Advertisement

NASA refused to name its new UFO chief, then quietly added his identity to a press release hours later

UFO
An apparently unidentified object detected on a Navy plane’s infrared camera.US Department of Defense/Navy Times
  • NASA released its first report on Unidentified Anomalous Phenomena (UAPs), aka UFOs, on Thursday.

  • NASA also created a new position to lead UAP research, but officials wouldn't say who they appointed.

  • NASA officials cited harassment concerns, but the agency quietly shared the new UAP chief's name hours later.

NASA created a new position to lead research on UFOs, but officials were initially cagey about who got the job.

Mark McInerney is NASA's new director of research into Unidentified Anomalous Phenomena (UAP) — mysterious zipping objects in the sky that Navy pilots have seen, unidentified lights, or sometimes just balloons — more commonly referred to as UFOs.

McInerney was previously serving as a liaison between NASA and the Department of Defense, "covering limited UAP activities," according to NASA. Before that, he was a meteorologist for the National Weather Service for over a decade, then moved to NASA to work on Earth-science data.

The announcement came alongside a highly anticipated NASA report on UAP. Published on Thursday, the report asserted that there is no evidence these mystery phenomena have extraterrestrial origins.

This conclusion comes after nearly a year of assessing these mysterious aerial sightings by an independent study team NASA formed to take a science-based approach to UAPs.

The report gives recommendations for further study, such as using AI to sift through haystacks of data for the tiny needle of an unusual occurrence.

As part of its new plan to tackle mysterious phenomena, NASA created McInerney's new position: director of UAP research.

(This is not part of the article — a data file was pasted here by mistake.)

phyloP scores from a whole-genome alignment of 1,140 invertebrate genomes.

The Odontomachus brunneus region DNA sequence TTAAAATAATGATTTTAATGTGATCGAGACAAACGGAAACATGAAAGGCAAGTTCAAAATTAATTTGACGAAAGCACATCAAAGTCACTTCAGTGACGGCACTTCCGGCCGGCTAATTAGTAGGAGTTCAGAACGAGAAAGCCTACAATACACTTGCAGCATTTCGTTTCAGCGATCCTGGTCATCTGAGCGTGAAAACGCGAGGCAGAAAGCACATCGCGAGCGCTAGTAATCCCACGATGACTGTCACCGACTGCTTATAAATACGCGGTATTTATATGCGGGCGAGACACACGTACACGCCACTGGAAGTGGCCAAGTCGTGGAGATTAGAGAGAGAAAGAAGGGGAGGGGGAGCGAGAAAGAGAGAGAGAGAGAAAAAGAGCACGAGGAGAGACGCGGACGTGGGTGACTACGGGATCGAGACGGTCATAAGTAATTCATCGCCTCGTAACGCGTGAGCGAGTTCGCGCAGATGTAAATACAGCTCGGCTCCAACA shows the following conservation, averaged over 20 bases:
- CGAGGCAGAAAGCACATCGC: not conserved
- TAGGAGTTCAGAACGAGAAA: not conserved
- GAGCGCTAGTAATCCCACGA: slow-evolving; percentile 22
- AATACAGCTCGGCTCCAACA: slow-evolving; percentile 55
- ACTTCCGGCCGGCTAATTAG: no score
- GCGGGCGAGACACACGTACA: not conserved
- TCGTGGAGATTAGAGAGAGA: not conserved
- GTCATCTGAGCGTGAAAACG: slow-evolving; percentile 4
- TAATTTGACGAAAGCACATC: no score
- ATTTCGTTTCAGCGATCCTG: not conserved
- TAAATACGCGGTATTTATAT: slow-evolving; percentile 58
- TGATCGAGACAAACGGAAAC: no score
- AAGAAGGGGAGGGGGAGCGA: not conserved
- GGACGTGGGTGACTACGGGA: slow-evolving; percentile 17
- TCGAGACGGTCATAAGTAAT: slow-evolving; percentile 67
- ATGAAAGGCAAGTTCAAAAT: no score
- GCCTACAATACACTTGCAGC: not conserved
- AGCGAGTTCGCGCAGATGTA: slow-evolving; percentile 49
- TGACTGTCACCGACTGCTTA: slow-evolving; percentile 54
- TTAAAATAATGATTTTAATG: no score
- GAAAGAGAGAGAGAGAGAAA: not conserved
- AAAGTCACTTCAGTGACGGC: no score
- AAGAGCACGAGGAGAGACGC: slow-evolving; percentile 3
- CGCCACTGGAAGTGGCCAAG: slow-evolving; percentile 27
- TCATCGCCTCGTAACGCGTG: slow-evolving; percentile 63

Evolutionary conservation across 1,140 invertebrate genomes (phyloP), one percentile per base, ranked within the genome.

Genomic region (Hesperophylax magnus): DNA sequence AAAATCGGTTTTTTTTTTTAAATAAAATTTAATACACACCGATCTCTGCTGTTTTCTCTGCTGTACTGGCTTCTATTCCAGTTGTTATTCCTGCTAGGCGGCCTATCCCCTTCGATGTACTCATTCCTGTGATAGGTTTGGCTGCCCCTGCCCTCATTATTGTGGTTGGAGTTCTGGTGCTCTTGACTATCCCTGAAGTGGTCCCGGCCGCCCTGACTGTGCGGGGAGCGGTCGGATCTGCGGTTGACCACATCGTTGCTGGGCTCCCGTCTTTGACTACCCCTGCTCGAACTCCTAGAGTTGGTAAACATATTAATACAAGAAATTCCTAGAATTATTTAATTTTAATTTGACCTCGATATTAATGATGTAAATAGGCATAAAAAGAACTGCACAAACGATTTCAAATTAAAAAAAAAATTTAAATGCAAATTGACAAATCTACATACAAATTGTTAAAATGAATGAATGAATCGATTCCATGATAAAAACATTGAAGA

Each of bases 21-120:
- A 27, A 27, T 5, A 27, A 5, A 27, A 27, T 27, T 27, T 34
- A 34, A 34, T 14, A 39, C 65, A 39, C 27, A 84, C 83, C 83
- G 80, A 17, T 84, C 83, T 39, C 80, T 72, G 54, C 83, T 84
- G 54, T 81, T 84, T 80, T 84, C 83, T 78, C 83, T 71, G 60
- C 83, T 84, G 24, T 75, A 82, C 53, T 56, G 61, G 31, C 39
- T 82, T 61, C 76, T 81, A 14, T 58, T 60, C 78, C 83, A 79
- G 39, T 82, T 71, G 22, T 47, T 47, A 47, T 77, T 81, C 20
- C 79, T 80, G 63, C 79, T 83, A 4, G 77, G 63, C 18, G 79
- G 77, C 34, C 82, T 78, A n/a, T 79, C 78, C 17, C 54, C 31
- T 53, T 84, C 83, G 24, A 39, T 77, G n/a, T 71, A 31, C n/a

Hours after officials refused to say who got the job — an uncharacteristic bout of secrecy for the agency — NASA quietly updated a press release to add McInerney's identity.

NASA officials said they wouldn't name McInerney for fear of harassment

"We don't know what these UAP are. That's why I'm announcing that NASA has appointed a NASA director of UAP research," Bill Nelson, NASA's administrator, said in a press briefing about the new UAP report on Thursday.

NASA Administrator Bill Nelson sitting at a table pointing a finger
NASA Administrator Bill Nelson speaks in Colorado Springs, Colorado.NASA/Bill Ingalls

Nicola Fox, associate administrator of NASA's Science Mission Directorate, said that someone had been serving as the director for "awhile" now.

NASA officials in the briefing repeatedly emphasized their commitment to transparency in the ongoing study of UAPs. But when reporters asked who the new director is, Fox responded: "We will not give his name out."

Later on, officials explained that online harassment was part of the reason they were keeping the role of director of UAP research anonymous.

"Some of the threats and the harassment have been beyond the pale, quite frankly, towards some of our panelists," said Daniel Evans, assistant deputy associate administrator for research at NASA's Science Mission Directorate. "It's important that science be free as part of that process."

The new report includes a brief job description for the director of UAP research, saying they will "centralize communications and leverage NASA's extensive resources and expertise to actively engage in the whole-of-government UAP initiative. This individual will also ensure that the agency's vast analytical capabilities, including its proficiency in data management, machine learning, and artificial intelligence, are contributed to the government's unified UAP effort."

When Evans was asked if NASA would ever disclose the director's identity, he answered "Potentially, yes," but did not say when the agency might do so.

This story was updated after publication with the news of NASA naming Mark McInerney as the director of UAP research. It was originally published on September 14, 2023.

Read the original article on Business Insider